One of the stories I told was how I let myself get so beat down by the caregiving and the worry and that at it's most climactic, when I decided it was time to find a nursing home for Paul, I would cry myself to sleep. I'd think, it's 10pm now, I have to get my son up for school at 7am. I have about 45 minutes to cry right now. Then I'd shut it off and make myself go to sleep. After a week of that it backfired. I was awoken at 4am by my heart, which was beating over 200 beats per minute. I was having an SVT: Supraventricular Tachiacardia. I called 911 and had to go to the hospital. I thought I was gonna die. Turned out SVT's are relatively benign, there were things I could do to bring my heart rate down (like plunge my face in a bowl of water and ice, shocking the heart back into a normal rate). I could live with this.

The point is, I'd reached my nadir, the lowest point on my caregiving trajectory and it was time to turn over the reins to caregiving professionals and find away back into self care; like exercise, time alone, creativity, 
fun stuff...

It was a real honor being able to talk to the California Brain Injury Assoc. conference,  to a group of men and women that have been down some similar paths to my own story. Though mine is a cautionary tale, I hope in some small way I was of help to those still living with their own beloved stranger.

Monday, May 12, 2014

Love, Brain Injury & Early-Onset Dementia: A Caregivers Tale

This Thursday I will be giving a talk, in Los Angeles, on my experience with a brain injured spouse and all things related, plus a little music. I'm excited and a little nervous. Fortunately my good friend Paula will accompany me with some glockenspiel and some words on brain injury from a medical perspective

4th Annual Statewide Conference
Acquired Traumtic Brain Injury
Resources and Pathway To Brain Injury Recovery
Thursday May 15th 2014

The California Endowment Center
1000 N. Alameda St.
Los Angeles, CA 90012

Love, Brain Injury & Early-Onset Dementia: A Caregivers Tale
Cindy Lee Berryhill, Caregiver, Singer-Songwriter/Performer & Paula Luber, M.D. 

On behalf of the Brain Injury Association of California (BIACAL), you are invited to attend the 4th Annual Statewide Conference on ATBI: Resources & Pathways to Brain Injury Recovery, Thursday, May 15th at the California Endowment Center in Los Angeles. 

This conference is designed for persons with brain injury, caregivers, family members, educators and medical professionals.  

Thursday, May 1, 2014

Mother Marilyn

We were lying there on a futon bed, with a red blanket, when I asked her, "What do you do if there is a man in your life that has you on a pedestal or anyways, they don't see who you really are?" She moved her pale naked body into a new position, a position to talk from. "Well, you just ignore that, and you go on."

Ignore it? I thought about that. But, I argued with myself, the guy thinks I'm so much more than I really am.  She of all people should understand this. Maybe no woman was idolized as much as she, since the 1950s forward. And the truth is we, she and I, didn't really have much in common, our blond hair, and something else...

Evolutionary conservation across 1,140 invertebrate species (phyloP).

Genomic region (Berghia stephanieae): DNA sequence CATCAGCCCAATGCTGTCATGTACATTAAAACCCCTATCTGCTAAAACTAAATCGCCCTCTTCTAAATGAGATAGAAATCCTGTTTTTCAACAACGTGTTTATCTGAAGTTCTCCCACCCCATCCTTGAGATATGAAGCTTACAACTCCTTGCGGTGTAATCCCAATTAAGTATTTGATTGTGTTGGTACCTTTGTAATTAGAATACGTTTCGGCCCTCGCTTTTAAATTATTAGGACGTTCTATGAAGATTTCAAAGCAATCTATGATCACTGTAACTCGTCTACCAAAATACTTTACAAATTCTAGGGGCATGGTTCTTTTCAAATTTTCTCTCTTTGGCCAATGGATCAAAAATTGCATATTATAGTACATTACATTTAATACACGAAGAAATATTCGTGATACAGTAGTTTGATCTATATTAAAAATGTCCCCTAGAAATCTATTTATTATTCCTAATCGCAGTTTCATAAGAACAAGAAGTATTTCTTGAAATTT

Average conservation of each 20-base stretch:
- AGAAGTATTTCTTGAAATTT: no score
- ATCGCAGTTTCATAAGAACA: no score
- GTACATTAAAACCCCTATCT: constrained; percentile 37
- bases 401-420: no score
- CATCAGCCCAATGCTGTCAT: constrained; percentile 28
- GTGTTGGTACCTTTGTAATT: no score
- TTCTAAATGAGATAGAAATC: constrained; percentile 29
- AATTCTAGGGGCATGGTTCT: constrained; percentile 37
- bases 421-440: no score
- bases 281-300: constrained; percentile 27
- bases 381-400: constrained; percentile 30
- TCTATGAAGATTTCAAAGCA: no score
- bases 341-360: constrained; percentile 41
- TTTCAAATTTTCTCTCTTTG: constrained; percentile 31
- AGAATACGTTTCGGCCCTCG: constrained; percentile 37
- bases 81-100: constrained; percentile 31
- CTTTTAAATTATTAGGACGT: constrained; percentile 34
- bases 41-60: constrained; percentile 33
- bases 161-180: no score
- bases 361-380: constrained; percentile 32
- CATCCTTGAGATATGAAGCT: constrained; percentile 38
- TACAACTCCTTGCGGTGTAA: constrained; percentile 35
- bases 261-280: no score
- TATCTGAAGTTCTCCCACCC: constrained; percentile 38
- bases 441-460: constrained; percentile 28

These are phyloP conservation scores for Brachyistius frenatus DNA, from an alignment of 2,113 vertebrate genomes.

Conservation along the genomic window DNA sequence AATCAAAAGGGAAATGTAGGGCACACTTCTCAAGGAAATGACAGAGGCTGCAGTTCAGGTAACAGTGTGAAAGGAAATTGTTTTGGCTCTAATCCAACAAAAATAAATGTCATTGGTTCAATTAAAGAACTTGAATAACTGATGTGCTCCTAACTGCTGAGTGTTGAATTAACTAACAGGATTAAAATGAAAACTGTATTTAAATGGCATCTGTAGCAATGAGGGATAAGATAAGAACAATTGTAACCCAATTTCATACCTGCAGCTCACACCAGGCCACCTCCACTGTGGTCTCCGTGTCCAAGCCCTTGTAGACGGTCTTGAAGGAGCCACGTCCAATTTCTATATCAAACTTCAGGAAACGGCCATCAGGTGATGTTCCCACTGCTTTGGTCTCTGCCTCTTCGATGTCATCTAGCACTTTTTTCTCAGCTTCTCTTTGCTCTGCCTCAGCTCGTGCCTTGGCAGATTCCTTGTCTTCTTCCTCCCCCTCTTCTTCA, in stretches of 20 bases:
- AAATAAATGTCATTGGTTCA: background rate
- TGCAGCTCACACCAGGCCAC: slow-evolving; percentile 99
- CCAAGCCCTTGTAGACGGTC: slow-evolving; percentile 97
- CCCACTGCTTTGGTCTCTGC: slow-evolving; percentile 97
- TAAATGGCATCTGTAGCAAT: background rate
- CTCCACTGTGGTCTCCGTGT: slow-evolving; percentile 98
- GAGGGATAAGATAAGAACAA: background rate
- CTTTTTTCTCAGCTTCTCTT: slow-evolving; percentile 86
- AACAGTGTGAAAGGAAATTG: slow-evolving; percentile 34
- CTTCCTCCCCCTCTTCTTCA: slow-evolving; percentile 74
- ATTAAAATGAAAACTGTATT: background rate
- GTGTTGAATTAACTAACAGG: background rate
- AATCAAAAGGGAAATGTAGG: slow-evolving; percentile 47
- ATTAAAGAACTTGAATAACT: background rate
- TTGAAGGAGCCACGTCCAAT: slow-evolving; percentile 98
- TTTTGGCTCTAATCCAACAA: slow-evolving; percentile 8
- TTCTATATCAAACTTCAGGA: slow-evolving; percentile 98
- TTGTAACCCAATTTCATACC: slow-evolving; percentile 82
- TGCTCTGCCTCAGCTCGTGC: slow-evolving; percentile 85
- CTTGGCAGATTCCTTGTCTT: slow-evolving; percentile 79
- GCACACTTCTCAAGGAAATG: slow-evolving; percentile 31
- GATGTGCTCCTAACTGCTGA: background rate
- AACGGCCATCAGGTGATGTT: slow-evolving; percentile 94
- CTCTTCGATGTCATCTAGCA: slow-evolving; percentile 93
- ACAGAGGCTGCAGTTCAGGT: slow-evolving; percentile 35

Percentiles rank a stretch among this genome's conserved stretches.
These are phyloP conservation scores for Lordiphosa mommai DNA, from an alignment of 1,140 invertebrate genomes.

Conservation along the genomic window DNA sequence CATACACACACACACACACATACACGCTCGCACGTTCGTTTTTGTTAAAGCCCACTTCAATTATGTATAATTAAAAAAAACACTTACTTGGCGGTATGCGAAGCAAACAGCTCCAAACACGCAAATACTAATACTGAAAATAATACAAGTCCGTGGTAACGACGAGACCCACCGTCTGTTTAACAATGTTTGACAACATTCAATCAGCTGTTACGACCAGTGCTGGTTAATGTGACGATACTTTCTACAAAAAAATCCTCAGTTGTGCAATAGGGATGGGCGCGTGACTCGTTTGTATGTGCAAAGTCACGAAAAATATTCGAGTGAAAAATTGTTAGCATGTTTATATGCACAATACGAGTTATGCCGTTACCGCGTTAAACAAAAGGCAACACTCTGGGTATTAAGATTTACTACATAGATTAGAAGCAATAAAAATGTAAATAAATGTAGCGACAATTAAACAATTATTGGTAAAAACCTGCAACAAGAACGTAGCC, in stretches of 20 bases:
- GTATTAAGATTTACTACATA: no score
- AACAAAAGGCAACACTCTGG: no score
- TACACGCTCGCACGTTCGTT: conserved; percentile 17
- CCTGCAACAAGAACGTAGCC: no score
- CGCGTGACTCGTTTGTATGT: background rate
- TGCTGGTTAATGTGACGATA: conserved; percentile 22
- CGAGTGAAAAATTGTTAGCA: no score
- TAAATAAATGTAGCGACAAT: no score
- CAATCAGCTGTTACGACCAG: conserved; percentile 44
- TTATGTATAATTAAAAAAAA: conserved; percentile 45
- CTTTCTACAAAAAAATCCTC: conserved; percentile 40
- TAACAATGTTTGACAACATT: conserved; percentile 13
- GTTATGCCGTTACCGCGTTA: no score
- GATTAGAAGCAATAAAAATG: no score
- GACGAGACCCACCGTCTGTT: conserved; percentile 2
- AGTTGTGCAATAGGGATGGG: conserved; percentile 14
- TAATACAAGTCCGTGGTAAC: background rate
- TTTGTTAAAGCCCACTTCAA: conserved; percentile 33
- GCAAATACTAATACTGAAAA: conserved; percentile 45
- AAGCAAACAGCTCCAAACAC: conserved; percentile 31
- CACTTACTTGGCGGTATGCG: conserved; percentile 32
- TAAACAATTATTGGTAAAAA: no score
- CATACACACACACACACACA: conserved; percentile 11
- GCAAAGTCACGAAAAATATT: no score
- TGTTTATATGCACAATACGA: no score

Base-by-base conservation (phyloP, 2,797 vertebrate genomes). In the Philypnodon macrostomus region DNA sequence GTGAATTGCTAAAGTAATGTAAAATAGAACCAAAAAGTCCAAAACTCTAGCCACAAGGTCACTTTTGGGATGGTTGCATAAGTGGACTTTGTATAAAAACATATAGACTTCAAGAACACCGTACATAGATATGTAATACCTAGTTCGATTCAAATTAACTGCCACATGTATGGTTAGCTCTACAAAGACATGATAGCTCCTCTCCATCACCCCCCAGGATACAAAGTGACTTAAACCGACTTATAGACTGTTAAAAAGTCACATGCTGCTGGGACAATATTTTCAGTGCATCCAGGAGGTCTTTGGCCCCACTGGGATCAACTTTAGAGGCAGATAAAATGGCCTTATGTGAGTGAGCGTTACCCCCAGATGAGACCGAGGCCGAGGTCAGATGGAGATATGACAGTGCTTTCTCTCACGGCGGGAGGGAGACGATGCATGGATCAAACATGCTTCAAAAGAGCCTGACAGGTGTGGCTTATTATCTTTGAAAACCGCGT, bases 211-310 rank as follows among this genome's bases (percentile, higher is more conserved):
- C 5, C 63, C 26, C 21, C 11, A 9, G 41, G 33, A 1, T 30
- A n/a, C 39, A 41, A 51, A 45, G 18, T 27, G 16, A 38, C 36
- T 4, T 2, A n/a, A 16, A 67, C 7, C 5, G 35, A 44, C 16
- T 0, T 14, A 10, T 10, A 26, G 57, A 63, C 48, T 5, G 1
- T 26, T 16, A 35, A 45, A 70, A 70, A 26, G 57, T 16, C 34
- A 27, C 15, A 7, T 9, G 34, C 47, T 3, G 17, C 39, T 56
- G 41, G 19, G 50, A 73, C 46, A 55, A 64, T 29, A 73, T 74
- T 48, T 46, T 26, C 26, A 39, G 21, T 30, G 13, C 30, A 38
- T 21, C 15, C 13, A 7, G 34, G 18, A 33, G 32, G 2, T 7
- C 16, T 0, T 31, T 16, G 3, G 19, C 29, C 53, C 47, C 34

"So, you're saying, ignore it, ...even while he is going overboard with being of service. I mean, this guy, by the way he looks like John Watson on the show Sherlock...come to think of it he acts like that too. You know the way John is pretty much in love with Sherlock and will do any and every thing for him?"

"Some men operate that way" she said cooly. "Come here put your head on my chest" We were under the red softness of blanket together now, bodies touching, I laid my head down on her bare breast.

"Its nice, like pillows" I said, still considering the first half of the dream with the Watson-like fellow. "There, there" she said and patted my head. She was so wonderfully motherly. Like the mother I'd lost so long ago. The blond hair, the softness, the gentle way of speaking. But Marilyn Monroe had had her loss of a mother as well. That was the only real thing we had in common, but it was everything. We that lost a parent as a child limp through life with an invisible crutch, a crutch called 'show-biz'. It' all about the presentation. Appearing okay.

Being held by her, with such gentleness, I allowed myself to be a child again and to be nourished by loving touch.  We had both had terrible loses in our youth. Some kids do, some don't. I met a man a week ago, he came up to me after a show and said "you know I lost my father when I was 15, I just....It was so ..." he couldn't finish the sentence, his breath smelled of many beers. "I understand, it's the loss that never goes away". "That's it" he said and wiped an eye.

We all have losses eventually, we kids just got there early. I have a song that goes:
One thing I figured out a long time ago, when the hurtin' starts young it looks like everyone you'll know. 

I awoke from the dream feeling comforted. I think it's our job in life, to comfort our 8 year old that's still afraid of the big people world, the child inside of us. And it's also our place to nurture our own adult cindy lee, so we can be compassionate and open and empathetic to our little cindy lee, and of course, to her friends.

Happy May Day to you my friends...